So, pastor, if you are trying to pull in outsiders and the unchurched–and who isn’t?–consider finding the techno-savvy members of your flock and get them to help you post little snippets of songs or sermons or whatever that would represent your church well and connect with viewers.

Remember this ironclad rule, pastor: if it’s boring to your wife and children, it will be to the public at large. The fact that it’s of interest to you is useless. We pastors are a strange lot. We will come across a historical insight about the ancient Jerichoans or remnants of the Hittite civilization and find it fascinating and consider building a full sermon around it. Arrgghh! Don’t do it.(That sort of thing is best saved for sessions with other pastors or small groups where informality is the rule and the clock not an issue.)

Post on Facebook only something you and your test group–your wife and kids–found delightful or moving. Skip the other stuff.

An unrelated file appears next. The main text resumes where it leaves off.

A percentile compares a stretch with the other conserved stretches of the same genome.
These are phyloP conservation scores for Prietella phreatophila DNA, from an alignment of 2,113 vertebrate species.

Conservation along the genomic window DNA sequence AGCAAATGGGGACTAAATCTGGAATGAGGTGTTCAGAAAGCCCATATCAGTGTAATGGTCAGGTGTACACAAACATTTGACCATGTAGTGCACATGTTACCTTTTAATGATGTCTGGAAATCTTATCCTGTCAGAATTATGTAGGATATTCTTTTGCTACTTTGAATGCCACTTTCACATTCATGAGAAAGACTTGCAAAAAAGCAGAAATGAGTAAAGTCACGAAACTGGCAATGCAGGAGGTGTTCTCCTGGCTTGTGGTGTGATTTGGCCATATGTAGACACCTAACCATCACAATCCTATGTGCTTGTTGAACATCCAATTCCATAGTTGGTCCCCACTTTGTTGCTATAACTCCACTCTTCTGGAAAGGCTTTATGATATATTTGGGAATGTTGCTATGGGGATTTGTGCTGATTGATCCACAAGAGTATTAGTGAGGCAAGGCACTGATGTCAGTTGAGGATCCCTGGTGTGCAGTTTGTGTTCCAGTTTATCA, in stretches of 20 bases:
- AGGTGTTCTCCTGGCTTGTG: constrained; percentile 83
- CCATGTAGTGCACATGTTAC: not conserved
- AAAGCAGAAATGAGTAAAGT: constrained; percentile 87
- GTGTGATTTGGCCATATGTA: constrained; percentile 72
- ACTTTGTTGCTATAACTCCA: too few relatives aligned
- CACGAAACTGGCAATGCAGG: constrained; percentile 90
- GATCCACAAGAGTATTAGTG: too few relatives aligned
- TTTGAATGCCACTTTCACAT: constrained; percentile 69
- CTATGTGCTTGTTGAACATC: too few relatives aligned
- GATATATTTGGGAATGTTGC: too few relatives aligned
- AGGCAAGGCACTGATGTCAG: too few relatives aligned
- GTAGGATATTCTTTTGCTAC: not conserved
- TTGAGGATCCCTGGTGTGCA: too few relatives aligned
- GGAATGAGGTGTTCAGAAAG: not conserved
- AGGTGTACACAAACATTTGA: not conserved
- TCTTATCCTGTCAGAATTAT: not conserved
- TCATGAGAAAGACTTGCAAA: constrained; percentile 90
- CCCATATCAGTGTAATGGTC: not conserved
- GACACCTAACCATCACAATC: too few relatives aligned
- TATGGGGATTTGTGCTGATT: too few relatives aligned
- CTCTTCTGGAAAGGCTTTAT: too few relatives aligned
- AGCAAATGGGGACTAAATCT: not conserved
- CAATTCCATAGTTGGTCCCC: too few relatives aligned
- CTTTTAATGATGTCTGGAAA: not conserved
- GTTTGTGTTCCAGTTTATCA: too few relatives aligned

There are a dozen other great insights on how to use Facebook to promote your church and draw in outsiders, but I don’t know what they are. If you do, please tell us in the comments section below. All input is welcome. Just remember to keep it positive and practical.

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About Joe McKeever

Dr. Joe McKeever is a Preacher, Cartoonist, and retired Director of Missions for the Baptist Association of Greater New Orleans.

  • http://www.facebook.com/tomixoxo Tomi Jacobs Ziobro

    As a female pastor I wished you had included me in your writing, it’s pretty easy to be inclusive… say spouse instead of wife and so forth. I appreciate your ideas and think they can be used most effectively by the lay leadership and overall members of the church. By giving them some suggestions on the kind of things to post on FB, check in that they are in church and so forth… we will reach a much larger audience. Still we all know that a personal invite is the most effective tool in bringing new folks to church. Social media will not replace the personal invitation.

  • Pingback: Church And Technology.ca's good reading for week 50 2012

  • Becky Harmon